‘It’s good to talk to someone about these issues’: facilitating shared decision making with people with MCI/early stage dementia and their family caregivers
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This presentation reports on the outcomes from an innovative early-intervention for people with mild cognitive impairment (MCI), or a diagnosis of early-stage dementia, and their caregivers (the Dyad). The experiences and outcomes of three participant dyads will be presented using a case-study format. How the intervention was received by participants and the challenges associated with engaging with and implementing early intervention/forward planning strategies with people with a progressive incurable condition will be discussed. The Shared Care study used a quasi-experimental design with a non-equivalent control group. The in-home intervention consisted of seven sessions in which dyads (n=39) worked with a facilitator to discuss their current and future care expectations with respect to preferences for care providers (formal and informal) and settings (home and/or residential care). The sessions aimed to inform and empower the dyad to respond and manage issues they may experience during the disease/caregiving course. Thirty-five dyads completing the intervention, intervention effectiveness in assisting dyads to manage the consequences of dementia was evaluated using a mixed-method analysis. Some dyads (n=4) found reflecting on changes to capacity/functioning to be challenging and withdrew from the study. The majority (74%) of dyads who completed the intervention stated they felt better informed and identified tangible actions taken to plan for the future. Early intervention creates a window of opportunity for involving the person with dementia, whilst they are still able to participate in care-related discussions but the results indicate that acceptance of forward planning approaches is influenced by gender, age and dyadic relationship.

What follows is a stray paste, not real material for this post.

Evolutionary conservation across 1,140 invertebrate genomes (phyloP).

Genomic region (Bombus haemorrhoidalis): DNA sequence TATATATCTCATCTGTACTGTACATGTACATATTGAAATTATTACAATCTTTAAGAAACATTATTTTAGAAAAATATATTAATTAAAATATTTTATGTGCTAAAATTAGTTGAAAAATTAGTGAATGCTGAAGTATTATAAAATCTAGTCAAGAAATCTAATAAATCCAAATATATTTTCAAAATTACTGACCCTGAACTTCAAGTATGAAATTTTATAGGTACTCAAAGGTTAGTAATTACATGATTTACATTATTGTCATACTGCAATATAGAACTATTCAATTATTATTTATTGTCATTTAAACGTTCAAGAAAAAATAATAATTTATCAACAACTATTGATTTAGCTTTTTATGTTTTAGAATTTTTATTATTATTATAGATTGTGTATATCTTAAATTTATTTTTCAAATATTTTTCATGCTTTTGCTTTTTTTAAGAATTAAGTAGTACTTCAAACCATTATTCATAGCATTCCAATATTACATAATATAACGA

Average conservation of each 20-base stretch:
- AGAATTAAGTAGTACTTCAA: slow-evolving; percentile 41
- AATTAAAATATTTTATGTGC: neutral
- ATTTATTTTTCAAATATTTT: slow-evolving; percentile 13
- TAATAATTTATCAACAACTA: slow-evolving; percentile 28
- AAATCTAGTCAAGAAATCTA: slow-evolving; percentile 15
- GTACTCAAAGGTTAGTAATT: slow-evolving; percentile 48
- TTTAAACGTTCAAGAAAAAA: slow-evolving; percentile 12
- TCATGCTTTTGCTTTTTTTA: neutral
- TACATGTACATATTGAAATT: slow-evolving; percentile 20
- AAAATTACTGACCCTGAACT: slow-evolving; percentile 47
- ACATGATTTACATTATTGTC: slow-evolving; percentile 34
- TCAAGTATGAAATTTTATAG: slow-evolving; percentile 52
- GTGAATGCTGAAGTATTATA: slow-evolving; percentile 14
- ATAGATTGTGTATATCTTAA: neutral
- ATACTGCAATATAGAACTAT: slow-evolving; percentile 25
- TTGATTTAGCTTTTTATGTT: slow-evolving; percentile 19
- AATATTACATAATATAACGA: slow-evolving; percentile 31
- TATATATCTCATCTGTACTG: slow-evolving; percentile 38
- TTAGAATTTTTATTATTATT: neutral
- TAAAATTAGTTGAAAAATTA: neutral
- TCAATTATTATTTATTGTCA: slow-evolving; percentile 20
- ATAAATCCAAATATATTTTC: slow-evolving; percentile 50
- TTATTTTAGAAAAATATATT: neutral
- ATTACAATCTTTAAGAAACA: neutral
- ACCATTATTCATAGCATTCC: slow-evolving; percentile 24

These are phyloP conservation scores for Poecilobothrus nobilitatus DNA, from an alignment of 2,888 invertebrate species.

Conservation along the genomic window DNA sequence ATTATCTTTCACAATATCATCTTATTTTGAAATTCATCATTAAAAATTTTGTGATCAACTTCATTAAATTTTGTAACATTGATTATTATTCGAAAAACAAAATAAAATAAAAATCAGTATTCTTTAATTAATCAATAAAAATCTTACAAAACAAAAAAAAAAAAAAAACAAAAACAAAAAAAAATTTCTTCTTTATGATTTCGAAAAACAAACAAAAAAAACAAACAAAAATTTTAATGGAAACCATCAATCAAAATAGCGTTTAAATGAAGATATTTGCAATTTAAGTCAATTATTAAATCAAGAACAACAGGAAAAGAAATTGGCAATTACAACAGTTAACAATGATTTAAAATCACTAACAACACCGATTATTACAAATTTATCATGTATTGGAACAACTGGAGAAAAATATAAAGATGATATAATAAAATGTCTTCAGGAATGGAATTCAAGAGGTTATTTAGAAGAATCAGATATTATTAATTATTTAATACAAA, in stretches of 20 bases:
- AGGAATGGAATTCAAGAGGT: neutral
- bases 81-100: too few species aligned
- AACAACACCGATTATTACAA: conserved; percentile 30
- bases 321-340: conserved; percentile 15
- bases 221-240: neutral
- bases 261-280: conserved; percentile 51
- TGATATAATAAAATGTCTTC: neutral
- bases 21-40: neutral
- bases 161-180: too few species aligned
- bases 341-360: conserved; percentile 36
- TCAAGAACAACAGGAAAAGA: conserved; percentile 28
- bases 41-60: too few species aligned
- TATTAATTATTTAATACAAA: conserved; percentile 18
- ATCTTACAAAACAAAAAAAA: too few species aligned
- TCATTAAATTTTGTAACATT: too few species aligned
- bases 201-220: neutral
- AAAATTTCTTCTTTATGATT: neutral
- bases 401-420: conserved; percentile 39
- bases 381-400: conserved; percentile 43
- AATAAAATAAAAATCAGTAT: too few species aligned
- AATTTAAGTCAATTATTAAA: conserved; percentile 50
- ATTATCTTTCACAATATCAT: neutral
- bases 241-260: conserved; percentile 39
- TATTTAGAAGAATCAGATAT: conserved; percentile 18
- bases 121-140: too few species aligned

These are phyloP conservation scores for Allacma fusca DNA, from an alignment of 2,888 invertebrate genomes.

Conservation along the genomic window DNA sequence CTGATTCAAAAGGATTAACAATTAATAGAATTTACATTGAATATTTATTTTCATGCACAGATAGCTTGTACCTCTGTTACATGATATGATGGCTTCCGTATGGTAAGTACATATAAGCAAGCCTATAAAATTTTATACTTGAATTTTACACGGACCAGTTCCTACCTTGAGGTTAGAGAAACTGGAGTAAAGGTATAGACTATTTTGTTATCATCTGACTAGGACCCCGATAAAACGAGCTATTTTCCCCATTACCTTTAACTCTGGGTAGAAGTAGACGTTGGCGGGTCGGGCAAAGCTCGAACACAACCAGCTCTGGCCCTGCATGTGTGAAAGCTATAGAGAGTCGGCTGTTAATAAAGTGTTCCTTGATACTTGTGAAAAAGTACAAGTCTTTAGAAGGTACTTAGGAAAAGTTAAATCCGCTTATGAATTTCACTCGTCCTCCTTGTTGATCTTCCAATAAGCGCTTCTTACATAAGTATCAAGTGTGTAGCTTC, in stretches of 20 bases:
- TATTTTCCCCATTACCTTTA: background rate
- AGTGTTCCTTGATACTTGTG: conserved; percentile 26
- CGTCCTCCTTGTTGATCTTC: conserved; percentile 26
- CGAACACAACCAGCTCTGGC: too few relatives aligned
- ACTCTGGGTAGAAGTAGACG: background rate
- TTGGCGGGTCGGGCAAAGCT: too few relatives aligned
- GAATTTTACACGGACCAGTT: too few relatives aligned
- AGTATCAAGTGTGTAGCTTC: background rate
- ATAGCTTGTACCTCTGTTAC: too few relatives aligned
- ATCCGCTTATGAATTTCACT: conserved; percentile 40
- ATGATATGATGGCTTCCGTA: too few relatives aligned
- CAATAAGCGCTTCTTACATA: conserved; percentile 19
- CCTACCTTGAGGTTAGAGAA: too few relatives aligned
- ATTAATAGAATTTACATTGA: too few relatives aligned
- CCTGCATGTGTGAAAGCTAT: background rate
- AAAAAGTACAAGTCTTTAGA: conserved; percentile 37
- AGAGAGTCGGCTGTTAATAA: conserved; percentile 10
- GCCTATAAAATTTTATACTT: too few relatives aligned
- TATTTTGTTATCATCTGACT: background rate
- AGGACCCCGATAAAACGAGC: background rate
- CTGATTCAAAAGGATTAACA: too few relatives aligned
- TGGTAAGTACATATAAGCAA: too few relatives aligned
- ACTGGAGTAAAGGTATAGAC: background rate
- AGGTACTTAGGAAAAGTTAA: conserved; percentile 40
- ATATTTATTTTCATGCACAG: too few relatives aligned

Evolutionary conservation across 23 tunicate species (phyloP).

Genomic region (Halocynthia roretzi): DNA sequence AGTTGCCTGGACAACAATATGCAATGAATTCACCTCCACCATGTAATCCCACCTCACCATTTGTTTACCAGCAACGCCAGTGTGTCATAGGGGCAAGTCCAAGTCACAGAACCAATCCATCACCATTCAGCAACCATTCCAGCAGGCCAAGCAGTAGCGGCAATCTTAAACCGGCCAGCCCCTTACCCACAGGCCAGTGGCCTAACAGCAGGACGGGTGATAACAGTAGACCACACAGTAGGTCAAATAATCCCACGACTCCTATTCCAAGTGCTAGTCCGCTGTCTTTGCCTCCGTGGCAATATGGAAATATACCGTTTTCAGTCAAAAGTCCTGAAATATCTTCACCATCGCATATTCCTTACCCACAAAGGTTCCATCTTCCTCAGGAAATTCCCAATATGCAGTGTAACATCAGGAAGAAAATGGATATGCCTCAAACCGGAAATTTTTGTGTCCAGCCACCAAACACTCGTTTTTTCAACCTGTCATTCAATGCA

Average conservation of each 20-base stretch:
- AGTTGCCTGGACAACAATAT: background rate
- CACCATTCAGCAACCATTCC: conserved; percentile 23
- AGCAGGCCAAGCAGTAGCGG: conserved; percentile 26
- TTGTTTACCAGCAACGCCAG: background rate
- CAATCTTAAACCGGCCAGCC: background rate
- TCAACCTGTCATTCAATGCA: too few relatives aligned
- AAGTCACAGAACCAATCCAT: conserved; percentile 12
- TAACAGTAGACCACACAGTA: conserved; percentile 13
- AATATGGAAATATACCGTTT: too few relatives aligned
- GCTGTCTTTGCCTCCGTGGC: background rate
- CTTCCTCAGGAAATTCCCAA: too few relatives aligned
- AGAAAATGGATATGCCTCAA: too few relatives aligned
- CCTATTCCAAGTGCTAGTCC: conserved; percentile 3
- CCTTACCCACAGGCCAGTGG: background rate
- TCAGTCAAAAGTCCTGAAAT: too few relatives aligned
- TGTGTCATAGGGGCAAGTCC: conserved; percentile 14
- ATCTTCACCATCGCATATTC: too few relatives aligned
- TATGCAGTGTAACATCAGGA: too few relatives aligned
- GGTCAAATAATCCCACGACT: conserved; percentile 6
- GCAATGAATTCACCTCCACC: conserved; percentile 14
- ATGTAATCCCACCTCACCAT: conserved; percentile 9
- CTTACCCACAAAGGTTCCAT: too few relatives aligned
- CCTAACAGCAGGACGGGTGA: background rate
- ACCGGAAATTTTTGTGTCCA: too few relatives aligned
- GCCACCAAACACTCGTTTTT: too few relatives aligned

Alzheimer’s Australia 15th National Conference
Aged Care Nursing